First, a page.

Community Media: Selected Clippings – 06/05/07

The Illinois model
Editorial: Chicago Tribune

When AT&T and Comcast went to war in Illinois over cable TV competition, who could have imagined that the winner would be their customers? That’s not how these big lobbying battles usually play out in Springfield. But, glory be, the bill that sailed through the Illinois House 113-0 Friday is that rare legislative accomplishment: It ushers in competition, protects consumers and is fair to both phone and cable companies.

If passed by the Senate and signed by the governor, the new law would allow new entrants into the cable TV market to apply for statewide franchises rather than having to negotiate separate deals with each municipality. Significantly, however, the tougher consumer protections in it would apply to new providers of video service such as AT&T and the existing cable TV industry. Those protections would be the most stringent in the nation and would set Illinois up as the model for other states to follow. —>,1,3895527.story?coll=chi-newsnationworld-hed&ctrack=1&cset=true

Task force formed to study controversial bill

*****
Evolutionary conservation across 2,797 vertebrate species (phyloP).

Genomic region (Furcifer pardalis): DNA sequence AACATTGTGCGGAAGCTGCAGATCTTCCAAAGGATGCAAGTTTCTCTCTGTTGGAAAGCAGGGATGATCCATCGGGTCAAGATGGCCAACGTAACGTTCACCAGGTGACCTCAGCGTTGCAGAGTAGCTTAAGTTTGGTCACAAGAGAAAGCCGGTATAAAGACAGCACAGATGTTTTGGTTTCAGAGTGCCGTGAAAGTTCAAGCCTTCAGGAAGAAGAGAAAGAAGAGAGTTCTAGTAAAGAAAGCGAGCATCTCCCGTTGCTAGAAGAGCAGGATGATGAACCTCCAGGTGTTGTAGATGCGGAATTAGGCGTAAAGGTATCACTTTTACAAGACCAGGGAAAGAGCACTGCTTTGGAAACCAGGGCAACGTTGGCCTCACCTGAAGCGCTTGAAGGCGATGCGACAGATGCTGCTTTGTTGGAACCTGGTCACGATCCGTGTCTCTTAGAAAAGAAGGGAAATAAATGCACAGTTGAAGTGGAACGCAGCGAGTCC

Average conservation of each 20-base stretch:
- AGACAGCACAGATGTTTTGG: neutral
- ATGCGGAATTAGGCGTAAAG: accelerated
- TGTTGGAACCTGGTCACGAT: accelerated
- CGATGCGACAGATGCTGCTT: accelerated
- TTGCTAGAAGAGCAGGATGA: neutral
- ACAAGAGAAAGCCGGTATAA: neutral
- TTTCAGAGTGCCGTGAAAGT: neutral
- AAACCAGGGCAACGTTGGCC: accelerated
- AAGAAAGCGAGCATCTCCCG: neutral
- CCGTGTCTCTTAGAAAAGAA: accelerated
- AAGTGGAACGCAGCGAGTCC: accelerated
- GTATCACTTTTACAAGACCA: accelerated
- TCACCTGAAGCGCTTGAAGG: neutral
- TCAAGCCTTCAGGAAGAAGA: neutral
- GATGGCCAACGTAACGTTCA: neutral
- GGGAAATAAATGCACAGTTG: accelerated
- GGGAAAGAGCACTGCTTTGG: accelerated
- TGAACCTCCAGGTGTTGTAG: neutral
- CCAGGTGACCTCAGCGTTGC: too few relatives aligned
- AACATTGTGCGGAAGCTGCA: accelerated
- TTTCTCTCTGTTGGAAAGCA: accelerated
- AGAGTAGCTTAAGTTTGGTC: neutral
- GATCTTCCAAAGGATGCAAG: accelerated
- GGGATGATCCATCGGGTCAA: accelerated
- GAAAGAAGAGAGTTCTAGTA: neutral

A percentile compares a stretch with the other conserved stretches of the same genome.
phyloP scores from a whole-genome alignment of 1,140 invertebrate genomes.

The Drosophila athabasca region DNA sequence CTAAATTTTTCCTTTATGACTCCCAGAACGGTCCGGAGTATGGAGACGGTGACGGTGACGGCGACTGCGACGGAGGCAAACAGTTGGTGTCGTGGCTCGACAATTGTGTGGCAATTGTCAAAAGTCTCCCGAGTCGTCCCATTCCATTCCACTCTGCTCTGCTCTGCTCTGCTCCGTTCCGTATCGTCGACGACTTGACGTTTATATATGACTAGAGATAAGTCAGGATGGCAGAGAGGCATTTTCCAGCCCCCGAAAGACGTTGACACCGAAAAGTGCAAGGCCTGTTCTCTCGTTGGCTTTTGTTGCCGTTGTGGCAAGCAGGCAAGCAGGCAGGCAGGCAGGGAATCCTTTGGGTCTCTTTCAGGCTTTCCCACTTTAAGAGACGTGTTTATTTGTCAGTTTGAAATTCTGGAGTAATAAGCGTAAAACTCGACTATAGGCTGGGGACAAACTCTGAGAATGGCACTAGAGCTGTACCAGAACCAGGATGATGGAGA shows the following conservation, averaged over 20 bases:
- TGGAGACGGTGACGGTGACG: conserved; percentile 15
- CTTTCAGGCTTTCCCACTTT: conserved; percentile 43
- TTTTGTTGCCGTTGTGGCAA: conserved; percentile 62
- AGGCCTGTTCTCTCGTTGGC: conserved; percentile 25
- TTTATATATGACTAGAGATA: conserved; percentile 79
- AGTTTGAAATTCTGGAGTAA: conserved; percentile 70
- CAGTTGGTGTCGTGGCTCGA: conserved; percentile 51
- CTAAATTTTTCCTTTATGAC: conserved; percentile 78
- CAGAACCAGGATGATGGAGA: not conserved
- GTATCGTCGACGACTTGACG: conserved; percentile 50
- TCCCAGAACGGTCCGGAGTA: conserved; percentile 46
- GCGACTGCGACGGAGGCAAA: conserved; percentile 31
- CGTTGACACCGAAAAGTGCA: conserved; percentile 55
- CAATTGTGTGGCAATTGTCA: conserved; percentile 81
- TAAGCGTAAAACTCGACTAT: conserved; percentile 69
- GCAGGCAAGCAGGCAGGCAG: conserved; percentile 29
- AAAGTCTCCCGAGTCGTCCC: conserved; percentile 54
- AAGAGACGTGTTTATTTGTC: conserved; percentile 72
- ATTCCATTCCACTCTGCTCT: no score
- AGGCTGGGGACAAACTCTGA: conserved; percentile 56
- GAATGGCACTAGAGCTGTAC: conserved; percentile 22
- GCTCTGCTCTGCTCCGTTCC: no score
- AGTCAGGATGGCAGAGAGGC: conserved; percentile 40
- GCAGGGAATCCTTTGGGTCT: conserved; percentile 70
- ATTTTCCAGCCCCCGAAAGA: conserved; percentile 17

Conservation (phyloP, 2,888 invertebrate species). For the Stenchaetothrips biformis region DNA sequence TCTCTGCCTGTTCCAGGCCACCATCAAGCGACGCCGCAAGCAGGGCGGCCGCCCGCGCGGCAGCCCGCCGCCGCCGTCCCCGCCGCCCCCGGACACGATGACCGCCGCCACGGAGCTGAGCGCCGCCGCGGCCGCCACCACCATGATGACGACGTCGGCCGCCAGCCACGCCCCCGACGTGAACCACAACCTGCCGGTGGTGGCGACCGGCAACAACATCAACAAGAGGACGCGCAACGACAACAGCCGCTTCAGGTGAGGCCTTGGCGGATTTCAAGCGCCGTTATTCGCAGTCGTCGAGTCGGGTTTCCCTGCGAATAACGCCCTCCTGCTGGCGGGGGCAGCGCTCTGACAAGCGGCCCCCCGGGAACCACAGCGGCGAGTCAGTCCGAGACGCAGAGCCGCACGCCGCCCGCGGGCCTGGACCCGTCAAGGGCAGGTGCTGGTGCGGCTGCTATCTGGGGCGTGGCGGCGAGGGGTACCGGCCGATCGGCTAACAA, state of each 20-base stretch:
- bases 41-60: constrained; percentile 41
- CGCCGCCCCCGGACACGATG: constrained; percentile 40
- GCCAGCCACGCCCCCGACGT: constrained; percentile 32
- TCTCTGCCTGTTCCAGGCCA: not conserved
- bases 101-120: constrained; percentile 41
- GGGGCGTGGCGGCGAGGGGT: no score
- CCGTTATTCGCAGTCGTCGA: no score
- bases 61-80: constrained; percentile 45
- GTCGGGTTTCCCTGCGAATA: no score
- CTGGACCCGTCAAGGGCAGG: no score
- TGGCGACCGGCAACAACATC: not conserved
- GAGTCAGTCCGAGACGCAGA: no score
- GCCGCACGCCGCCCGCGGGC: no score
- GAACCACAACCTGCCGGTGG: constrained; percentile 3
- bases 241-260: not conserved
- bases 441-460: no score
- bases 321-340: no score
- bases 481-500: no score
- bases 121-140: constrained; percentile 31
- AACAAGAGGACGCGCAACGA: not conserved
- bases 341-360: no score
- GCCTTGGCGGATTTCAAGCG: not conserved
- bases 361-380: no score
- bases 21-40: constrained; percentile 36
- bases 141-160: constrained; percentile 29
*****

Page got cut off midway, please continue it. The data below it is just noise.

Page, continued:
by Hillary Chabot
Lowell Sun (MA)

BOSTON — As opposing forces grow against a bill meant to trigger lower cable-television costs, Sen. Steve Panagiotakos moved to create a task force to study the bill. Panagiotakos, who filed the bill this year, said the task force would address the public lobbying taking place on both sides of the issue and report their findings in 90 days. —>

Verizon bill stirs debate over competition, control in cable market
by Priscilla Yeon & Gintautus Dumcius
State House News Service (MA)

—> At an emotionally-charged and crowded hearing, hundreds of supporters and opponents of the bill applauded and booed testifiers, with opponents wearing “Keep Cable Local”, or “Don’t mess with Access,” and supporters wearing buttons saying: “Vote Yes for Competition and Cable TV Choice.” —>

Bill would shift review of cable TV franchises to state level
by Mark Jewell
Boston Globe (MA)

—> On Tuesday, a joint House-Senate panel held its first hearing on Masschusetts legislation introduced in January. During the session, Steven Panagiotakos, D-Lowell, a co-sponsor of the Cable Choice and Competition Act, recommended the Joint Committee on Utilities, Telecommunications and Energy create a task force to study the idea more closely.

No action was taken at the hearing, which drew hundreds of critics wearing stickers that read “Keep cable local!” and a roughly equal number of supporters sporting buttons reading “Vote yes for competition — cable TV choice.” —>

Spectrum Comments Flood FCC
by Roy Mark

Tech groups, consumers, political activists and at least one presidential candidate are flooding the Federal Communications Commission (FCC) with advice for the agency’s upcoming auction of spectrum that may sell for more than $12 billion. The primary thrust of their comments is simple: keep the spectrum out of the hands of incumbent telecom and cable giants like Verizon and Comcast. The spectrum in the 700MHz band is earmarked for wireless broadband services and public safety.